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When the inhabitants of the Chagos Islands sought to bring a compensation claim against the UK Government, barristers from Cloisters chambers took the matter on a pro bono basis.
The story begins in the 1960s, when the Government handed the Chagos Islands to the US for use as a military base. The native population was forced to relocate to the Seychelles and Mauritius. The majority were fishermen and agricultural workers who found themselves living in urban slums.
Robin Allen QC of Cloisters initially took the case as a pro bono matter, but subsequently obtained funding for the fight. He argued that the Chagossians were victims of a new tort – that of unlawful exile. Unfortunately, on 9 October, Justice Ouseley rejected the Chagossian’s claims.
In another high-profile pro bono matter, barristers from the set advised a UK citizen who was tortured by agents of the state while in Saudi Arabia.
Employment is the single largest practice area at Cloisters, and its barristers are in hot demand to advise on pro bono matters. The set insists that members devote a minimum of five days per year to pro bono work. Barristers work for the Bar Pro Bono Unit and legal charity Law for All, the bulk of which is employment and social security work. Cloisters is also heavily involved with the Employment Law Advisory Service, representing claimants seeking an appeal from the decisions of employment tribunals.
Much of the work reaches barristers on an informal basis. Adam Solomon, a junior barrister at the set, found himself doing pro bono work for a carpenter after he had installed shelves in his flat. Solomon says that given the nature of Cloisters' work and its reputation for legal crusading, "a lot of our cases start out as pro bono matters before people eventually get public funding".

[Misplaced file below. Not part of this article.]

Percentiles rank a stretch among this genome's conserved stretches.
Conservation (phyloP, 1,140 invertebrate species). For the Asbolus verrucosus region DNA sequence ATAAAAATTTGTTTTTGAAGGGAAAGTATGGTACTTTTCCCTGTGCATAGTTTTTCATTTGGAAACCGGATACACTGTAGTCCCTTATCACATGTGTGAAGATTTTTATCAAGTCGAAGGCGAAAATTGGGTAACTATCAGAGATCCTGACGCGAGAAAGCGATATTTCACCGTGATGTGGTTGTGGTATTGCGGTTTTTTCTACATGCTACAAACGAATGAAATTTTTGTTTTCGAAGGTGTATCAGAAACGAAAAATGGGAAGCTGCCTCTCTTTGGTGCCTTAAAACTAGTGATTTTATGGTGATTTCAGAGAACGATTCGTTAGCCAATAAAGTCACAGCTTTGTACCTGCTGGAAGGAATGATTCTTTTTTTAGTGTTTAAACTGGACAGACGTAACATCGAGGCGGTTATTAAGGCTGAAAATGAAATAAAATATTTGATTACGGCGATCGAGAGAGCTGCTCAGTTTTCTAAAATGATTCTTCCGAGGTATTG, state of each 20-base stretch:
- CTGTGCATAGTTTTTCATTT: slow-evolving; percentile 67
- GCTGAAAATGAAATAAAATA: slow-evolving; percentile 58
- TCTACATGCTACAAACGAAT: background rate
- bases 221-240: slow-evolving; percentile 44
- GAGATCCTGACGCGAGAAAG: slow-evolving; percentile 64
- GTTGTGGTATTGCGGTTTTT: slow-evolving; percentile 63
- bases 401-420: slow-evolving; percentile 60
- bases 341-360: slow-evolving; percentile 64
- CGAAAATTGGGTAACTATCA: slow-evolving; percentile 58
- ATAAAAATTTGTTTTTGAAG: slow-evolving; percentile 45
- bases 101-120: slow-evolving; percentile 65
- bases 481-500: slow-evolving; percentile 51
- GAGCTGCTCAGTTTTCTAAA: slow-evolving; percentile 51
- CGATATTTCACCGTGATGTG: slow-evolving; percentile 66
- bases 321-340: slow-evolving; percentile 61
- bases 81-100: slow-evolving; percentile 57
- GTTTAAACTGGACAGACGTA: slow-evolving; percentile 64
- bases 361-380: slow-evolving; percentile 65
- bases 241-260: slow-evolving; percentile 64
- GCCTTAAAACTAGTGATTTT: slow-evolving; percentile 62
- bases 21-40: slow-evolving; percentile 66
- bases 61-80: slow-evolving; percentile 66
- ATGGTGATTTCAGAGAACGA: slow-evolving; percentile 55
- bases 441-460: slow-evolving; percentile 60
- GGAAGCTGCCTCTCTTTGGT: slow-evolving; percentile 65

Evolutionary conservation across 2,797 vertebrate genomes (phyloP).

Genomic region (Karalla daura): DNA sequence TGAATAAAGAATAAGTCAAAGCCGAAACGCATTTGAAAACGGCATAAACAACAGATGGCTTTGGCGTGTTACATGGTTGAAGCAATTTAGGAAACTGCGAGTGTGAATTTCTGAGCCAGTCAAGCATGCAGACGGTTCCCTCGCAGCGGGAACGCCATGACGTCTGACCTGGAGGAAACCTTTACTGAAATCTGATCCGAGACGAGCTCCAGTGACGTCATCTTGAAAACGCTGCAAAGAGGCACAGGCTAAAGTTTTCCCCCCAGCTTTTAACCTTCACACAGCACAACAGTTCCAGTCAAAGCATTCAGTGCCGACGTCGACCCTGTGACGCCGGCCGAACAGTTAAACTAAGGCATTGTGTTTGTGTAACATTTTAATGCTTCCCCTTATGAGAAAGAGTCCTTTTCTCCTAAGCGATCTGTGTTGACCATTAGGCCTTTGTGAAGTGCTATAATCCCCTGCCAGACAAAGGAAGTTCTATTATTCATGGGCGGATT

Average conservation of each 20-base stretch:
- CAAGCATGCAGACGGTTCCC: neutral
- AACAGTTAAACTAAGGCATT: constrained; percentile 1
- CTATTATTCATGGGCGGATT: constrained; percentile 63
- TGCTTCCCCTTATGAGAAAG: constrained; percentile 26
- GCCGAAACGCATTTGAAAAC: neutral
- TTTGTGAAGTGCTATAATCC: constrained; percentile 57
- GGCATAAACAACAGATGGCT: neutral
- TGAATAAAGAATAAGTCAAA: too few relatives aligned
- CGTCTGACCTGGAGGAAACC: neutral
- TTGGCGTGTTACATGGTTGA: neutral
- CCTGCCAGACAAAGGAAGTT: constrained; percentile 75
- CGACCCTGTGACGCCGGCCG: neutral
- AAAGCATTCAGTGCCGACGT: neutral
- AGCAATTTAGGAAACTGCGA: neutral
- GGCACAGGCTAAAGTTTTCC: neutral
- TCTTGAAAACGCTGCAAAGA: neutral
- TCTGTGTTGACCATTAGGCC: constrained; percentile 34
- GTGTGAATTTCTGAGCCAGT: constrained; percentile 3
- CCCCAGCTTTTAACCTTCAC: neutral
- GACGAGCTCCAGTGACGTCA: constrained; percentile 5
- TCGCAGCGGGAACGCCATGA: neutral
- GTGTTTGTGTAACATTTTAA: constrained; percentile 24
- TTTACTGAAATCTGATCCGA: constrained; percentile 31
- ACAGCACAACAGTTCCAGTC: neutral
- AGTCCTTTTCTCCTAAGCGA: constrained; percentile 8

He insists that not all pro bono matters are as glamorous or high profile as that of the Chagos Islanders. "Grotty little tribunals, that's where the real hard work happens," he says. And pro bono work, he says, is largely a thankless task. "A lot of clients don't understand that you're acting pro bono," says Solomon. "It's rarely as exciting as the Chagos case, it's not financially rewarding, and you don't get the glory." However, as Solomon puts it, "it's a chance to help get somebody what they are owed".
The Lawyer verdict
Although it lost the Chagos case, Cloisters’ commitment to pro bono work should be applauded. The set is unusual in insisting on five days of pro bono from each of its barristers, a commitment rarely seen at the bar or in solicitors’ firms. The programme also allows barristers real flexibility in determining how they spend this time. The result is a pro bono programme that, although heavily employment focused, encompasses both the more mundane but worthy employment tribunal matters and the high-profile legal crusades.